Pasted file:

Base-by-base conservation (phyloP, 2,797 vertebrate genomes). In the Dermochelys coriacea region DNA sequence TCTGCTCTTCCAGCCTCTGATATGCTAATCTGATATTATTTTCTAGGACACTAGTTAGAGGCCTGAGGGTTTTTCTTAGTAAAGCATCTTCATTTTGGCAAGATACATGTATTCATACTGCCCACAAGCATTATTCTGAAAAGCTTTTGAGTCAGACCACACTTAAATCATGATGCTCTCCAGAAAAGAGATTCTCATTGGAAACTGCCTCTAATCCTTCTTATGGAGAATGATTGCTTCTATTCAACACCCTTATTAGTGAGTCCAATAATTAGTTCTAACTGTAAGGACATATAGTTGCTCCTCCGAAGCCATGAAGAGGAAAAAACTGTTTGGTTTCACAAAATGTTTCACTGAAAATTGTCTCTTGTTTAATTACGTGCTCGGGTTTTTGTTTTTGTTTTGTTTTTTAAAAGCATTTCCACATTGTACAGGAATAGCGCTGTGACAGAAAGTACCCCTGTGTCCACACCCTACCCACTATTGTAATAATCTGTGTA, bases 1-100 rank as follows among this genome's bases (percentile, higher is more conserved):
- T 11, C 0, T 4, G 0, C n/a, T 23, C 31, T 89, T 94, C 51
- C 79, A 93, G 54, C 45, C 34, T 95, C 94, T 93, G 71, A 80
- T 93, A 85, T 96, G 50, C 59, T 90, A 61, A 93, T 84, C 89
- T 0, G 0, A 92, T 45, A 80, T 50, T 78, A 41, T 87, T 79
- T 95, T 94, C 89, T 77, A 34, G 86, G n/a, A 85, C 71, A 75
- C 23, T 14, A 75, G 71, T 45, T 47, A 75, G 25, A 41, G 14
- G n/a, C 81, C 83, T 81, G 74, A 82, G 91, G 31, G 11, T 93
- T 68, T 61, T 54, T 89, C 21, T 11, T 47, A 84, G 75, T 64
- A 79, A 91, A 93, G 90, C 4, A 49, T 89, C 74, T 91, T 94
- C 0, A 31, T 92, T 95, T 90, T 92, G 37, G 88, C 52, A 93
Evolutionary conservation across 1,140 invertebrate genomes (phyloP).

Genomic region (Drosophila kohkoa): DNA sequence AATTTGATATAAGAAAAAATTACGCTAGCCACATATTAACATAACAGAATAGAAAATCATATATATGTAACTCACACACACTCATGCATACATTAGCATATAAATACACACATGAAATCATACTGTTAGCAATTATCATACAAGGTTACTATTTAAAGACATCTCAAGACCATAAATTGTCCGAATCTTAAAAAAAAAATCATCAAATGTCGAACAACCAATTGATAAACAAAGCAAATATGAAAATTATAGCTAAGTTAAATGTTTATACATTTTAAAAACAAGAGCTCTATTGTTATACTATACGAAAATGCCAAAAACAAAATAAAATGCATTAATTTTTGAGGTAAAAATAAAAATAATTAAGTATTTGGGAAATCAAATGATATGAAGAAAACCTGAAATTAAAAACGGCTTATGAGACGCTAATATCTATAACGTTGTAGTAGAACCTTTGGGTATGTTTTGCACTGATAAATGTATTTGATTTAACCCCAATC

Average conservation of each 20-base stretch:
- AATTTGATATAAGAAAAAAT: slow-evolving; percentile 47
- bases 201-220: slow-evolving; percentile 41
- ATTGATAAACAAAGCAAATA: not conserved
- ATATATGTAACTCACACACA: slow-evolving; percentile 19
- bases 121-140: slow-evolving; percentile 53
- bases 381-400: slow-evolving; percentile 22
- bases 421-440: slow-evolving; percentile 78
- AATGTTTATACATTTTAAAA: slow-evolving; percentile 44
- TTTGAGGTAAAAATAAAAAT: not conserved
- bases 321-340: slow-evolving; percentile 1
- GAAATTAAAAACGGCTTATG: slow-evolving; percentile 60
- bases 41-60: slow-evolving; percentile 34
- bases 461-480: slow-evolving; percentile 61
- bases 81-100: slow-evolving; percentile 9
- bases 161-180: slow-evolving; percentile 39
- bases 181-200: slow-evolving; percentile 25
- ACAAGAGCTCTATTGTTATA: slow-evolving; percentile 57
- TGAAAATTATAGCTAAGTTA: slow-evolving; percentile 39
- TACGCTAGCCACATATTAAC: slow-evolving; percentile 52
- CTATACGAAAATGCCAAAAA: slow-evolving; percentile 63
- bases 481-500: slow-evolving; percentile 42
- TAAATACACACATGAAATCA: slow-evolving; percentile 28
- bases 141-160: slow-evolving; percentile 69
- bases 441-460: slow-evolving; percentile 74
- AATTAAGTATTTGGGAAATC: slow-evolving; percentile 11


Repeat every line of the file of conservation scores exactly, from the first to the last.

Base-by-base conservation (phyloP, 2,797 vertebrate genomes). In the Dermochelys coriacea region DNA sequence TCTGCTCTTCCAGCCTCTGATATGCTAATCTGATATTATTTTCTAGGACACTAGTTAGAGGCCTGAGGGTTTTTCTTAGTAAAGCATCTTCATTTTGGCAAGATACATGTATTCATACTGCCCACAAGCATTATTCTGAAAAGCTTTTGAGTCAGACCACACTTAAATCATGATGCTCTCCAGAAAAGAGATTCTCATTGGAAACTGCCTCTAATCCTTCTTATGGAGAATGATTGCTTCTATTCAACACCCTTATTAGTGAGTCCAATAATTAGTTCTAACTGTAAGGACATATAGTTGCTCCTCCGAAGCCATGAAGAGGAAAAAACTGTTTGGTTTCACAAAATGTTTCACTGAAAATTGTCTCTTGTTTAATTACGTGCTCGGGTTTTTGTTTTTGTTTTGTTTTTTAAAAGCATTTCCACATTGTACAGGAATAGCGCTGTGACAGAAAGTACCCCTGTGTCCACACCCTACCCACTATTGTAATAATCTGTGTA, bases 1-100 rank as follows among this genome's bases (percentile, higher is more conserved):
- T 11, C 0, T 4, G 0, C n/a, T 23, C 31, T 89, T 94, C 51
- C 79, A 93, G 54, C 45, C 34, T 95, C 94, T 93, G 71, A 80
- T 93, A 85, T 96, G 50, C 59, T 90, A 61, A 93, T 84, C 89
- T 0, G 0, A 92, T 45, A 80, T 50, T 78, A 41, T 87, T 79
- T 95, T 94, C 89, T 77, A 34, G 86, G n/a, A 85, C 71, A 75
- C 23, T 14, A 75, G 71, T 45, T 47, A 75, G 25, A 41, G 14
- G n/a, C 81, C 83, T 81, G 74, A 82, G 91, G 31, G 11, T 93
- T 68, T 61, T 54, T 89, C 21, T 11, T 47, A 84, G 75, T 64
- A 79, A 91, A 93, G 90, C 4, A 49, T 89, C 74, T 91, T 94
- C 0, A 31, T 92, T 95, T 90, T 92, G 37, G 88, C 52, A 93
Evolutionary conservation across 1,140 invertebrate genomes (phyloP).

Genomic region (Drosophila kohkoa): DNA sequence AATTTGATATAAGAAAAAATTACGCTAGCCACATATTAACATAACAGAATAGAAAATCATATATATGTAACTCACACACACTCATGCATACATTAGCATATAAATACACACATGAAATCATACTGTTAGCAATTATCATACAAGGTTACTATTTAAAGACATCTCAAGACCATAAATTGTCCGAATCTTAAAAAAAAAATCATCAAATGTCGAACAACCAATTGATAAACAAAGCAAATATGAAAATTATAGCTAAGTTAAATGTTTATACATTTTAAAAACAAGAGCTCTATTGTTATACTATACGAAAATGCCAAAAACAAAATAAAATGCATTAATTTTTGAGGTAAAAATAAAAATAATTAAGTATTTGGGAAATCAAATGATATGAAGAAAACCTGAAATTAAAAACGGCTTATGAGACGCTAATATCTATAACGTTGTAGTAGAACCTTTGGGTATGTTTTGCACTGATAAATGTATTTGATTTAACCCCAATC

Average conservation of each 20-base stretch:
- AATTTGATATAAGAAAAAAT: slow-evolving; percentile 47
- bases 201-220: slow-evolving; percentile 41
- ATTGATAAACAAAGCAAATA: not conserved
- ATATATGTAACTCACACACA: slow-evolving; percentile 19
- bases 121-140: slow-evolving; percentile 53
- bases 381-400: slow-evolving; percentile 22
- bases 421-440: slow-evolving; percentile 78
- AATGTTTATACATTTTAAAA: slow-evolving; percentile 44
- TTTGAGGTAAAAATAAAAAT: not conserved
- bases 321-340: slow-evolving; percentile 1
- GAAATTAAAAACGGCTTATG: slow-evolving; percentile 60
- bases 41-60: slow-evolving; percentile 34
- bases 461-480: slow-evolving; percentile 61
- bases 81-100: slow-evolving; percentile 9
- bases 161-180: slow-evolving; percentile 39
- bases 181-200: slow-evolving; percentile 25
- ACAAGAGCTCTATTGTTATA: slow-evolving; percentile 57
- TGAAAATTATAGCTAAGTTA: slow-evolving; percentile 39
- TACGCTAGCCACATATTAAC: slow-evolving; percentile 52
- CTATACGAAAATGCCAAAAA: slow-evolving; percentile 63
- bases 481-500: slow-evolving; percentile 42
- TAAATACACACATGAAATCA: slow-evolving; percentile 28
- bases 141-160: slow-evolving; percentile 69
- bases 441-460: slow-evolving; percentile 74
- AATTAAGTATTTGGGAAATC: slow-evolving; percentile 11